I remember very well how hot we were about NuCity having to change their name because of Chicago’s New City newspaper and their lawsuit.  I went to the name change party at the Sunshine Theater. I worried that the format and style of the paper would change. I even wondered if I was going to have to start reading the Albuquerque Journal. But of course, nothing changed. In fact, every year the Alibi got better.

Little Zachary got into the Albuquerque Academy and was suddenly old enough to be dropped off at movies with friends. We got our movie schedules from the Alibi. I read the Free Will Astrology religiously. Alibi helped me choose between a couple of mayoral candidates (yes, Jim Baca, you were the obvious best choice).

When OJ made his now famous run from the cops, the Alibi ran an ad for The Range Cafe with a photo of OJ that said “I was having garlic-roasted mashed potatoes at the range.”  I clipped that ad and kept it on my bulletin board at work for a decade.

It just seems like the Alibi was always a fixture in our household. When I made the supremely unwise choice of marrying someone from North Carolina (well, hell, the guy from Nambe never showed up. .  ) and left New Mexico, I followed the Alibi online. It made me horribly homesick for those evenings when my kids were still little and in the backyard at Highland Park, when we would send Zachary on his bicycle to Los Cuates with my debit card to pick up an order of chips and that amazing salsa, when my single mom friends and I were trying to figure out which was more important – getting the oil changed in our car or getting tickets to the Spring Crawl (the music always won over vehicle maintenance).

So, the Alibi is 20 years old. And my baby Johanna is about to graduate from UNM.  Zachary is getting married in a couple of weeks. I’m going to have to call Johanna and have her pick up one of the 20th anniversary issues for Zach. I know he’d love wandering through the retrospective in this new issue. I’m pretty sure it will bring back memories of those junior high days, strolling around Nob Hill with his buddies, hanging out with Jay at Birdland, drinking coffee and eating chips and salsa at Baca’s.  Those kids were always hip enough to read the Alibi.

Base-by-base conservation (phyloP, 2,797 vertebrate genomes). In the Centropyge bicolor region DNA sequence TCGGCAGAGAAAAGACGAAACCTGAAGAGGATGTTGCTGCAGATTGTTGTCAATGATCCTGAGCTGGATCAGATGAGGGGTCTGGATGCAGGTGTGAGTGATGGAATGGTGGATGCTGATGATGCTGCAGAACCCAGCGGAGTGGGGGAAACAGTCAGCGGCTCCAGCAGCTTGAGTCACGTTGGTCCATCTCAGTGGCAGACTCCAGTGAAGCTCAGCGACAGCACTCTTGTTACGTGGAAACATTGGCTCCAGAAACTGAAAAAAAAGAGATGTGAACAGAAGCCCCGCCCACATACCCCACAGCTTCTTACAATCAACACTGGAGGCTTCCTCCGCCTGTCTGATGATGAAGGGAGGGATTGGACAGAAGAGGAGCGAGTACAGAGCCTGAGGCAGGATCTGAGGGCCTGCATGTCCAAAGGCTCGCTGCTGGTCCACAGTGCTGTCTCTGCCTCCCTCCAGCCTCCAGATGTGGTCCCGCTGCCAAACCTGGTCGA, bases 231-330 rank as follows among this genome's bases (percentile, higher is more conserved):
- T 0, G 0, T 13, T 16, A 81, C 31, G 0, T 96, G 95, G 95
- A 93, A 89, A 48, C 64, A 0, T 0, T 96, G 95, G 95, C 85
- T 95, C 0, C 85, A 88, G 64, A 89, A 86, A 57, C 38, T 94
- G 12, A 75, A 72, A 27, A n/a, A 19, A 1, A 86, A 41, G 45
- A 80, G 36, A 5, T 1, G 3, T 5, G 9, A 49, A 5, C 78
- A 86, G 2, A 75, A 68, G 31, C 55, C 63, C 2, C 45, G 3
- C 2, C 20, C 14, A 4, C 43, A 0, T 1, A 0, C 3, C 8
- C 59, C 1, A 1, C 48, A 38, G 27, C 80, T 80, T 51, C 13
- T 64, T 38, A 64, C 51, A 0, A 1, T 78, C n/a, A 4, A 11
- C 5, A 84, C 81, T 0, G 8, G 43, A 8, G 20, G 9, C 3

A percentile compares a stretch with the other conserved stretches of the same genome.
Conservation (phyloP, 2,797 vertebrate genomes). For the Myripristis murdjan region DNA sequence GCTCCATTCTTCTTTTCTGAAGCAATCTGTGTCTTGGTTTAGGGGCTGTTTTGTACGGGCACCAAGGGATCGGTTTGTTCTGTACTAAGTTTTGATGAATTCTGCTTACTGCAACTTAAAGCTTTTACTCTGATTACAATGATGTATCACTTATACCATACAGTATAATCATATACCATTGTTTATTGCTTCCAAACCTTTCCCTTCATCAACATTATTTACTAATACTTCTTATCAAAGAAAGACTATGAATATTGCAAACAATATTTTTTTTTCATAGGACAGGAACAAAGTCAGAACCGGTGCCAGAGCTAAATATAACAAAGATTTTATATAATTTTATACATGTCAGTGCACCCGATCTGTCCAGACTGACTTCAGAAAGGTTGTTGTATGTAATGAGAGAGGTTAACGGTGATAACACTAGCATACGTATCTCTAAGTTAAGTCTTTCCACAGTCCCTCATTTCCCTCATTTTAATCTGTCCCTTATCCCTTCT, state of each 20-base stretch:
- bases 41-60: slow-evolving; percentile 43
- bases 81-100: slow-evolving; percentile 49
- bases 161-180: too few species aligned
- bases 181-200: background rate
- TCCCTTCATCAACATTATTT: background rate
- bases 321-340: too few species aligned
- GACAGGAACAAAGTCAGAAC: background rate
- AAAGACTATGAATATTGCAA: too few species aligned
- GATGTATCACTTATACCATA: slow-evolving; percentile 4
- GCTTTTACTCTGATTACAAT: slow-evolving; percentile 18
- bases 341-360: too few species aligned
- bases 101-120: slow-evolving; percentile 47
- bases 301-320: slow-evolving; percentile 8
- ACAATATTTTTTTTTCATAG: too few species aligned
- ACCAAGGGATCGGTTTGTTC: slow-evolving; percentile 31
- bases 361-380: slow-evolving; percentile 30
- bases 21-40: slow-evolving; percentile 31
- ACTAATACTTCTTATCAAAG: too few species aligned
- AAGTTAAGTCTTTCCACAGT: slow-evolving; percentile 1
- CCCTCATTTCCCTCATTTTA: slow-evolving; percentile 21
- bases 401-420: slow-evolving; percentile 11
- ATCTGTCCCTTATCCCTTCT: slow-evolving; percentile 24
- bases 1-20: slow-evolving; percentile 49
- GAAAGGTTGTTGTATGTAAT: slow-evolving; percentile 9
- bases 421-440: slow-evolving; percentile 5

I love you Alibi. You’re so quintessential New Mexican – accepting everyone, allowing all voices to be heard, expressing what’s best about this multi-cultural, beautiful but mixed-up place we call home. After those days in North Carolina when I had to follow you online, I promised myself that if I ever got back here, I’ve never leave. I’d read my Alibi on the back patio, not on my computer.

Thank goodness I made it back. And thank goodness you survived and thrived. Can’t wait for next week’s issue. . .

 

 

One Response so far.

  1. Whoa, the Alibi is online? Cool… but I’ll get awfully homesick for NM. I made a special visit to the Range when I was there in July for the creme brulee.